Year 2 History and Cultural Studies 27 AR2 210 A + B
Compare how Alvar Aalto’s Villa Mairea and Peter Zumthor’s Art Museum at Bregenz respond to content and context, bodily movement and materiality, setting and spatiality as understood and described in phenomenology.
Culture can be taken as the deep context of human actions and situations that should be considered in design. Thus, spatial qualities become primary rather than architecture conceived as novel or iconic shape-making, while technology and production becomes subordinate to human ends.1
Beginning from the presentation of an analytical comparison of the two buildings: Villa Mairea by Alvar Aalto and Art Museum at Bregenz by Peter Zumthor, and it will be followed by a discussion of a phenomenological approach taking into consideration different views and thoughts.
The Villa Mairea stands in the middle of a pine forest at the top of a hill in western Finland. The house looks mainly as continuous unbroken sketches of forest, with a narrow vista through an opening in the trees on to a river and sawmill.2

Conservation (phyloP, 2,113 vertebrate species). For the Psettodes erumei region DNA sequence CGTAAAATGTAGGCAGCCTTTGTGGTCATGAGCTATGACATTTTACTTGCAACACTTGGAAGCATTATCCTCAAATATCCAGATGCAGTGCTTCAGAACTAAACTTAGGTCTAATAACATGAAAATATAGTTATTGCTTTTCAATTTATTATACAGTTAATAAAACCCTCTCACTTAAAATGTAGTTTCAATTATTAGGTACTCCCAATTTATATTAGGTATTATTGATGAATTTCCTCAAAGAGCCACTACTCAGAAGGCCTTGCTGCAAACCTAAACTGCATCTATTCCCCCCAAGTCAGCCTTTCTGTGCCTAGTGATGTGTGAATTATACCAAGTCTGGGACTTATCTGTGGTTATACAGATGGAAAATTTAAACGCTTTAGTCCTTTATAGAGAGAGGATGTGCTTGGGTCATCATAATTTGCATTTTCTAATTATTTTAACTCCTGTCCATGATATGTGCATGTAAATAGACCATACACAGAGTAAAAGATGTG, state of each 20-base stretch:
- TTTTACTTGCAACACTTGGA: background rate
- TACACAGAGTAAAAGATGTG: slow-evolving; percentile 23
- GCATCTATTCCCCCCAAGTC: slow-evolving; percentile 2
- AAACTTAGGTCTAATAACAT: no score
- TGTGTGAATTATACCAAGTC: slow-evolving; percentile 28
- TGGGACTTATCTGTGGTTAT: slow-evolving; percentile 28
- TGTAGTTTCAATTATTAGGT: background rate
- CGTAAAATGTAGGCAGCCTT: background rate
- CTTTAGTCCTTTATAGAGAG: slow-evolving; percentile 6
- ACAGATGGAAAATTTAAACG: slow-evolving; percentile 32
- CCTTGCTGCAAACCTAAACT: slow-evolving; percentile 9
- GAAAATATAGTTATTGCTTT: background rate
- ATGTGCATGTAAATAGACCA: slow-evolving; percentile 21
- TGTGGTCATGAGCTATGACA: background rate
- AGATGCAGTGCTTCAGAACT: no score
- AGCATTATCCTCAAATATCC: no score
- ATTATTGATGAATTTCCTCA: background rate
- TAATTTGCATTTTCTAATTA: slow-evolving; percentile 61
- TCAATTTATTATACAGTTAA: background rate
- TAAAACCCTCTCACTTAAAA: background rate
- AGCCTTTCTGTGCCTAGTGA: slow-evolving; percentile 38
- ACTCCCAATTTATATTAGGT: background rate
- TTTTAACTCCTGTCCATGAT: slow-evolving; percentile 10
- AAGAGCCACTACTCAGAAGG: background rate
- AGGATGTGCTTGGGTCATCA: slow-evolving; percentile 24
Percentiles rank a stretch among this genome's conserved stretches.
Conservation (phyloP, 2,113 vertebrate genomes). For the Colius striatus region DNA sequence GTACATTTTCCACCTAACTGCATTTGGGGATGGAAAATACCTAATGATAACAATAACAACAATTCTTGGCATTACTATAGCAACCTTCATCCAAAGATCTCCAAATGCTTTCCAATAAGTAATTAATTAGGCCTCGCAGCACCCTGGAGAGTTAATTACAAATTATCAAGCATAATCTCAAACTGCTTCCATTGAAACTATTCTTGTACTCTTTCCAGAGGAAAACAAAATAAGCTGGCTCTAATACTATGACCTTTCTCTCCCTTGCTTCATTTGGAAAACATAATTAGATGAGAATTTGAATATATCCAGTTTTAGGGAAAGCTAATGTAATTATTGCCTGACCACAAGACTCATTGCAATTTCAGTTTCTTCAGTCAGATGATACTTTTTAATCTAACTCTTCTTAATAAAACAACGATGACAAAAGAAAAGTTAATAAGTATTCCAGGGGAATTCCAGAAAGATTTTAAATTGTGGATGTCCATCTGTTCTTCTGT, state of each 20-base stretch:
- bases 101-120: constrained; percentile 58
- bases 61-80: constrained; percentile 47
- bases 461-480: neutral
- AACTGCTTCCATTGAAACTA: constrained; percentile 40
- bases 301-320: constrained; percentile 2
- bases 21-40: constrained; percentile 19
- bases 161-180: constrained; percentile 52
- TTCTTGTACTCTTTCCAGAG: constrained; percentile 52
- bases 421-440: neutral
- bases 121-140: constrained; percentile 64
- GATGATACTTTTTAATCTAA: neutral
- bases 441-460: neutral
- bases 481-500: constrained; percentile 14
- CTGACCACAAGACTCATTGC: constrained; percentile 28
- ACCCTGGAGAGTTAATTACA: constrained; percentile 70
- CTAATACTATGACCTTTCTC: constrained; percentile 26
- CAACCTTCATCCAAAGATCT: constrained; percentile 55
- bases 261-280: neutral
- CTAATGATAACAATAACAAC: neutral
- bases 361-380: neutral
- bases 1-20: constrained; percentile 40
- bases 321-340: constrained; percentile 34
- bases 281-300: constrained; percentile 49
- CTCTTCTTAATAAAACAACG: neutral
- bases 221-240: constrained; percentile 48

Aalto’s preliminary plans were freely sketched without the use of tools so that the unfettered creative urge for inventive shapes and irregular forms was allowed full play before functional relationships and details were resolved.
His use of complex forms and varied materials, acknowledged the character of the site, and gave attention to every detail of the building.3